Outlining advantages, an IPv6 leader urges U.S. adoption of the protocol

Network engineers for years have predicted an end to the supply of 32-bit addresses under the Internet Protocol Version 4, in use for more than two decades. Now the Internet Corporation for Assigned Names and Numbers says the 200 million IPv4 addresses will definitely be exhausted around 2005.

The federal government should get serious about adopting the new IP Version 6 and avoid an expensive, last-minute rush for addresses, according to Latif Ladid, president of the international IPv6 Forum.

'I think the United States needs a national program,' said Ladid, a vice president of Danish company Ericsson Telebit A/S. 'This cannot be resolved through market forces only, it needs a road map. The last IPv4 address will be the most expensive address in the world.'

The successor protocol'a set of rules by which computers around the world communicate'has been in development for eight years. IPv6 networks can connect with and communicate over IPv4 networks by tunneling data in IPv4 packets.

Auditorium sized space

IPv6's promised advantages include more efficient routing, easier administration, better security, and more support for mobile and peer-to-peer computing. But the chief attraction is larger address space.

IPv4 uses a 32-bit space for each numerical address that identifies a networked device. The shortage of available addresses grows with the spread of mobile IP devices.

Efficiency of address use is only about 5 percent, meaning that up to 95 percent of the 4 billion theoretically possible IPv4 addresses may go unused, partly because they were awarded in large blocks to certain sites. Reassigning the unused numbers elsewhere is difficult.

Engineers have eked out the 32-bit address space by Network Address Translation'masking multiple devices behind a single IP address. The practice, however, can interfere with security and end-to-end applications.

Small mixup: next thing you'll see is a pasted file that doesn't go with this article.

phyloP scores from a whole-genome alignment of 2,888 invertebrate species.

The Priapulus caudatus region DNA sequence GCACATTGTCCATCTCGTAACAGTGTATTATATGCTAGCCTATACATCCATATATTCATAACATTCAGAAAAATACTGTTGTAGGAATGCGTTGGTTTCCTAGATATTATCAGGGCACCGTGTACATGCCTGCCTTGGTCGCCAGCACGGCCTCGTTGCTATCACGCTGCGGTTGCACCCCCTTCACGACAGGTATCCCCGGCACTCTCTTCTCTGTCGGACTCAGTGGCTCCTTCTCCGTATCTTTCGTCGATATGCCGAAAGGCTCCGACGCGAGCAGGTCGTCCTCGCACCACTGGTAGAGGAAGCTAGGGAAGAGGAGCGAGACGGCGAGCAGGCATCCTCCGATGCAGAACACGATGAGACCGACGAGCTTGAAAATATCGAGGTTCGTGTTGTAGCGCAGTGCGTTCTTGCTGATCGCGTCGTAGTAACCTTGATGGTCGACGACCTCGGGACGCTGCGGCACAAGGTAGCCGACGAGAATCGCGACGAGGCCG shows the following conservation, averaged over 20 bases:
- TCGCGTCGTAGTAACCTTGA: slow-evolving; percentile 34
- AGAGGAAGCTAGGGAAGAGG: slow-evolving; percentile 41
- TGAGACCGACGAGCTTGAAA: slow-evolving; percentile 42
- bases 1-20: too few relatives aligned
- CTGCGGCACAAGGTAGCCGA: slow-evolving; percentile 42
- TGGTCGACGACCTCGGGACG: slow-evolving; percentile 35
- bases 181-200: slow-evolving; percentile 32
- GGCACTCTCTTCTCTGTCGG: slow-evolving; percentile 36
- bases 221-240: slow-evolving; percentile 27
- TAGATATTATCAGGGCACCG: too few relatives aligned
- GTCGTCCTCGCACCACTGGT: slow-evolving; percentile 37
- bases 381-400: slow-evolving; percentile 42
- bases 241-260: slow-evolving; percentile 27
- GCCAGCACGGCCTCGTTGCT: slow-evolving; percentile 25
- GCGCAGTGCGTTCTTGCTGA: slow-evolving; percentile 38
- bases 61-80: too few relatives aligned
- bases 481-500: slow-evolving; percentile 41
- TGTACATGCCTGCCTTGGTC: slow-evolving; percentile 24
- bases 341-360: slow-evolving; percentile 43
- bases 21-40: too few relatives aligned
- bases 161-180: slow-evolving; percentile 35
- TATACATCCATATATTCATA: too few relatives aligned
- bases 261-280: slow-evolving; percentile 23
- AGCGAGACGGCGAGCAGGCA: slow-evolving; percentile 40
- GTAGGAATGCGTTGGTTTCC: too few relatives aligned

The 128-bit IPv6 offers plenty of address space for the foreseeable future. Hardware manufacturers support the new protocol in their routers and servers. IPv6 test beds have been in operation since 1996. But applications using the protocol are still scarce, and most networks do not accommodate it.

Japan is farthest along in IPv6, having committed to adopt the new version by 2005, Ladid said.

'After 10 years of economic erosion, they see it as a way to jump-start their economy by exporting a new class of distributed, always-on, remotely managed network devices,' he said.

Across the puddle

Europe, where wireless devices are common, is developing a program for adopting IPv6. The European Union's Internet registry has allotted the most IPv6 address blocks, followed by Asia, with the American Registry for Internet Numbers coming in third.

The Space and Naval Warfare Systems Command in Charleston, S.C., was the first military organization to be allocated any IPv6 addresses, and SPAWAR has long promoted government adoption of the new protocol.

But the IPv6 Forum has said that 'the business case for IPv6 in the United States is not yet felt' because this country has the lion's share of current IPv4 addresses.

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